iStock
iStock

What Is the Difference Between a Crevice and a Crevasse?

iStock
iStock

The difference between a crevice and a crevasse is more than just a few letters. It’s the difference between geology and glaciology. While both terms come from the Anglo-French word crevace, to break, they mean two different things. Crevices are cracks or splits caused by a fracture of a rock, while a crevasse is a deep fracture in a glacier or ice sheet.

Crevasses in a glacier. Image Credit: G310ScottS via Wikimedia Commons // CC BY-SA 3.0

 
Crevasses form in the top layers of a moving glacier, usually because some parts of the massive body are moving at a different pace than the rest. If a glacier is moving over varied terrain (over mountains and down valleys), for instance, the glacier can stretch and fracture. The part of the glacier moving over a mountain will move more slowly, while the part that’s flowing down through the adjacent valley will gain speed. As the ice pulls apart at the stress points between those two portions of the ice, cracks form. Crevasses can also form when the glacier turns a corner, since the ice on the outside moves faster than the ice on the inside as it goes around a bend, or in open areas where ice begins to spread out horizontally (as it often does at its front end).

Often covered by snow, crevasses pose a great threat to mountaineers as they traverse the surface of a glacier: That snow can give way, leading to a steep fall. While the intense pressure at the bottom of a glacier typically squeezes a crevasse closed long before the crack reaches bedrock, the opening between the two parts of the ice can still reach as far as 100 feet down. As a safety precaution, climbers undergo crevasse rescue training in which they learn how to attach themselves to each other using a rope; should one of them fall into a crevasse, the other can pull them to safety on the ice.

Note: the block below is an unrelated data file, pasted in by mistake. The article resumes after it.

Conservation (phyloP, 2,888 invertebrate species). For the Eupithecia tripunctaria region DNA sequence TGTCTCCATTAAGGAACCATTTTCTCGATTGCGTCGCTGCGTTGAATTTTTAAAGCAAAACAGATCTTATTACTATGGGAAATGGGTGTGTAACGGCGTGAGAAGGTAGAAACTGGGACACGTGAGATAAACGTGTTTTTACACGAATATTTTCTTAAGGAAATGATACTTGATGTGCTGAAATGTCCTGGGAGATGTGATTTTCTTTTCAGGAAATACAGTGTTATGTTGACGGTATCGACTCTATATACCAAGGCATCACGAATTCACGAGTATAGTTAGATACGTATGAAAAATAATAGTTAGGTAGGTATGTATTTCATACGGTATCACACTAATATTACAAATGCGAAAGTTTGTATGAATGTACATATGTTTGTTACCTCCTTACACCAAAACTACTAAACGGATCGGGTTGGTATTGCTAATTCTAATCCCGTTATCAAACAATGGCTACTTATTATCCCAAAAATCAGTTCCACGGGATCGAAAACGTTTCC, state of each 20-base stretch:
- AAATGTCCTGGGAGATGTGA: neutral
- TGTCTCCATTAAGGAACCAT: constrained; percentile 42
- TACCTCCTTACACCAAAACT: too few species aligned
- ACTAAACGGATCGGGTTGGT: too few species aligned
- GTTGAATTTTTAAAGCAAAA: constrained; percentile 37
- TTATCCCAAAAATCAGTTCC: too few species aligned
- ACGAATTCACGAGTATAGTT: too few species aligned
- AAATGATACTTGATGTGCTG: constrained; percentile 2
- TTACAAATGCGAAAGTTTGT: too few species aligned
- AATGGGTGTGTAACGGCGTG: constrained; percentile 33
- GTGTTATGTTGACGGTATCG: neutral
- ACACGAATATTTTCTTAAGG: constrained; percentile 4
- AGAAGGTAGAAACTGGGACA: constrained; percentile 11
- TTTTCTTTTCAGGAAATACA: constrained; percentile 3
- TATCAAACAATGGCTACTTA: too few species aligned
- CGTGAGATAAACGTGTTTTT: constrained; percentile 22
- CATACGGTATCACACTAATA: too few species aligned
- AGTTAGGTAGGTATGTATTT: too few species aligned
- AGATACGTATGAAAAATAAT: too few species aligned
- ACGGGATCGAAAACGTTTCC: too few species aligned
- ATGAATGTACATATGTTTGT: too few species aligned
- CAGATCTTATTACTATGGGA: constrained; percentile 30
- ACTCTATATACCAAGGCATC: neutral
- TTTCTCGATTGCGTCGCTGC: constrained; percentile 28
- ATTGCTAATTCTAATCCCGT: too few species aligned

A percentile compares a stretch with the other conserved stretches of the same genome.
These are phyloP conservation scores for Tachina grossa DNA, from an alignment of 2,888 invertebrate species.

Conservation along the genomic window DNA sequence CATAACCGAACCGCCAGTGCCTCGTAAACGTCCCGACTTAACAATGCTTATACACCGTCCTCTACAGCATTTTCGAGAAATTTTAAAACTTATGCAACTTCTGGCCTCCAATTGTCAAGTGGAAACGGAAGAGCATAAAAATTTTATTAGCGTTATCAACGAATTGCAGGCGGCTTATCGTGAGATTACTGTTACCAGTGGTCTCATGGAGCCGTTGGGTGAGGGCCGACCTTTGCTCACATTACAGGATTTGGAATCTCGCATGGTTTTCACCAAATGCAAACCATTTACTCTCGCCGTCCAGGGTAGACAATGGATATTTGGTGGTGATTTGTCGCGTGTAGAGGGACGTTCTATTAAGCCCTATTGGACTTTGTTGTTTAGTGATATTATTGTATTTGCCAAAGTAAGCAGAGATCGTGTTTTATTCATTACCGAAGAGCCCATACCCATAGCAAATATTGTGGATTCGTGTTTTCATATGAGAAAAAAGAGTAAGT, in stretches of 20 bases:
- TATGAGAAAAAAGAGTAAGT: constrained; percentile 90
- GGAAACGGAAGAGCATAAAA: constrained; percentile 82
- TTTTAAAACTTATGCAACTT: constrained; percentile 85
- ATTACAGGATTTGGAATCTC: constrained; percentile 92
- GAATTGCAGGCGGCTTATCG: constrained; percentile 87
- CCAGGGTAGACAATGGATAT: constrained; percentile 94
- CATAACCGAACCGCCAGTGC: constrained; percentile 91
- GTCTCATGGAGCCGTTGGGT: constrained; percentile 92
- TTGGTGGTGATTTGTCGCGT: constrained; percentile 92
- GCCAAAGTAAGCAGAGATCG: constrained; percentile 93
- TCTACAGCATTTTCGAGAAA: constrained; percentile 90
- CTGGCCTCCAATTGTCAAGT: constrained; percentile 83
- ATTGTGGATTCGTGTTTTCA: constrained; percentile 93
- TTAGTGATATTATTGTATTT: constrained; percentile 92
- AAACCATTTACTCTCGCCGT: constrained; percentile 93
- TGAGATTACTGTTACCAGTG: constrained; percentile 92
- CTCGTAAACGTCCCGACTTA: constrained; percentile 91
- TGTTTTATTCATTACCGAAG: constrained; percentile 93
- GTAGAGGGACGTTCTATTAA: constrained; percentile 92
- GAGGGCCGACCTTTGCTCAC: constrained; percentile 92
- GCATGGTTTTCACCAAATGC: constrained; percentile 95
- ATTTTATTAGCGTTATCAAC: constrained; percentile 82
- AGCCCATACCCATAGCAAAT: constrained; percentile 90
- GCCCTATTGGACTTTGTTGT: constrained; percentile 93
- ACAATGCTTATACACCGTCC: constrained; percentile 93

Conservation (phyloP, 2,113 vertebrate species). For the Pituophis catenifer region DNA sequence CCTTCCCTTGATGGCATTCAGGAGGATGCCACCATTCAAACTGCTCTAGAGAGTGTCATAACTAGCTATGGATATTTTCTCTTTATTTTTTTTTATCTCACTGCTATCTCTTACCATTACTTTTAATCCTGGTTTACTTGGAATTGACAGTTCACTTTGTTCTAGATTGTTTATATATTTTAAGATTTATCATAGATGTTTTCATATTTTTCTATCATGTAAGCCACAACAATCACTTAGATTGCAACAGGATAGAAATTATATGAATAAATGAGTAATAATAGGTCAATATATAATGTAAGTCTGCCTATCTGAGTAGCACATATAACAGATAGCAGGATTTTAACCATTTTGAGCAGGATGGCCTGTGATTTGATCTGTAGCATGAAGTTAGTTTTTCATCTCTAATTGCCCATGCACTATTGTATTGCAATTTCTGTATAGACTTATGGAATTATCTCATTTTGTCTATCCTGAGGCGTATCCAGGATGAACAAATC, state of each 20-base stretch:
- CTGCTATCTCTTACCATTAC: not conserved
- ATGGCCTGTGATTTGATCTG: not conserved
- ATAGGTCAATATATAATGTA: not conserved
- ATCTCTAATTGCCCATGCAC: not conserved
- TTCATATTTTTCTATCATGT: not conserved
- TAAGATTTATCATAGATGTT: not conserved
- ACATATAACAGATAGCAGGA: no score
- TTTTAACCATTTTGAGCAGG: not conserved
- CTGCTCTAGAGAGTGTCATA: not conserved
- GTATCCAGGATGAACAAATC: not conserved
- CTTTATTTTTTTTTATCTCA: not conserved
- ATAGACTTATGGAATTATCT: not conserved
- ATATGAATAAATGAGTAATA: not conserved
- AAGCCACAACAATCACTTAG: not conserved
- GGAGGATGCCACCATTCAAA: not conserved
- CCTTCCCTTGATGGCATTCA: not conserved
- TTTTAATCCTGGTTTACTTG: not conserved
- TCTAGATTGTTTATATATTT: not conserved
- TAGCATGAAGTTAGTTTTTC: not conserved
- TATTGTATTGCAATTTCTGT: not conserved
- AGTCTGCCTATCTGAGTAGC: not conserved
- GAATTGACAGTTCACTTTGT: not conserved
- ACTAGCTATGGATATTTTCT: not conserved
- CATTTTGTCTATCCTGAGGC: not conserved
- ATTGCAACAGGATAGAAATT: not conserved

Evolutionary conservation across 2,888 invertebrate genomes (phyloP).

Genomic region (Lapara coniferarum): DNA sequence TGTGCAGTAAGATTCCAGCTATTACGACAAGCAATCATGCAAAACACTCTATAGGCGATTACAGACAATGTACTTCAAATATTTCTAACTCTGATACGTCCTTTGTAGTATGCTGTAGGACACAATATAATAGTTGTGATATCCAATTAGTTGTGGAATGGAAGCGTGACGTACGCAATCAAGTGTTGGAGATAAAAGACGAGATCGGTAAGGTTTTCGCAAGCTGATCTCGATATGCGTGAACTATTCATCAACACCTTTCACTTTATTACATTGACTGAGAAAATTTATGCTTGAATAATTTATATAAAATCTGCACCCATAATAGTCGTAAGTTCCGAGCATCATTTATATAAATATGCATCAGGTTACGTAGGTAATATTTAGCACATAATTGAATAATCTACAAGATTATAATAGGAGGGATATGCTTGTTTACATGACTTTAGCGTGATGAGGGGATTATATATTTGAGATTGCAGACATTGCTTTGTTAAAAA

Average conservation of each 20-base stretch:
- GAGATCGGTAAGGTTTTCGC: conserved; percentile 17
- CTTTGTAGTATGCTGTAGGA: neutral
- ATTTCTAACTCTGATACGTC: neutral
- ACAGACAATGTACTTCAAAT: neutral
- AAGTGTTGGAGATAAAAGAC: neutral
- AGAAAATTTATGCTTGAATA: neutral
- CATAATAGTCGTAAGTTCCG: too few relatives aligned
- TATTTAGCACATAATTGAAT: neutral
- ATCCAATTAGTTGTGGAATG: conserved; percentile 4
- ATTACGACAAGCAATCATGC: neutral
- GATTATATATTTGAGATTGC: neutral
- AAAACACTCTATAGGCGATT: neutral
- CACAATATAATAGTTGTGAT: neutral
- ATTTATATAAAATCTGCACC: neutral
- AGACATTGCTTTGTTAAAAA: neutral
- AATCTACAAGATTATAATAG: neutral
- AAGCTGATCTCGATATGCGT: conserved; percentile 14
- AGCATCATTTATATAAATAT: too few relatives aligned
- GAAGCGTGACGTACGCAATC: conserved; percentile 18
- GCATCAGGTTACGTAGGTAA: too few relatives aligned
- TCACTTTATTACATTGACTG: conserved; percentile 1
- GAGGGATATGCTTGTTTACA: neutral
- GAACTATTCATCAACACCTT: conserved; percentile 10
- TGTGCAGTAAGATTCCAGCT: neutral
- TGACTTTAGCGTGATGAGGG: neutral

A glacier may have more than one crevasse, and when they come together, they form a kind of free-floating column of glacial ice separate from the rest of the glacier. Called seracs, these pose yet another risk to climbers, because they can topple easily.

One big crevice (and many smaller ones). Image Credit: upyernoz via Wikimedia Commons // CC BY 2.0

 
Meanwhile, a crevice doesn’t always pose a threat. These are formed when brittle rocks crack under stress, and the two sides begin to pull apart (rather than sliding past each other). While you wouldn’t want to fall down a large one, they’re not always dangerous—they can be as small as a crack you’d see in the sidewalk or as deep as a canyon. These rock formations are not typically a threat to hikers because they're typically easy to see; in fact, they can often be a great help to rock climbers. The small ones are great for hand-holds or to attach bolts to, and larger crevices can be scaled. They’re also habitats: In western North America, there are dozens of bat species that use crevices as roosts [PDF].

If you're wondering in the middle of a conversation whether to use "crevice" or "crevasse," it's probably safer to go with crevice—unless you spend a lot of time talking about glaciers. While it's technically a geological term, the word crevice is used much more generally to describe cracks and gaps, whether in rock or in other materials. For instance, engineers use the word to describe the gap between two joined metals. Weeds might grow in the crevices of a sidewalk or between bricks. Colloquially, you could describe the gaps in your couch cushions where all your change accumulates as crevices.

In short, if it's not ice and you aren't making a glacier metaphor, it's a crevice.

nextArticle.image_alt|e
iStock
Why Are Mugshots Made Public Before a Suspect is Convicted by the Court?
iStock
iStock

Jennifer Ellis:

Several reasons.

1. Mugshots can help find people when they have absconded, or warn people when someone is out and dangerous. So there is a good reason to share some mugshots.

2. Our legal system requires openness as per the federal constitution, and I imagine most if not all state constitutions. As such, this sort of information is not considered private and can be shared. Any effort to keep mugshots private would result in lawsuits by the press and lay people. This would be under the First and Sixth Amendments as well as the various Freedom of Information Acts. However, in 2016 a federal court ruled [PDF] that federal mugshots are no longer routinely available under the federal FOIA.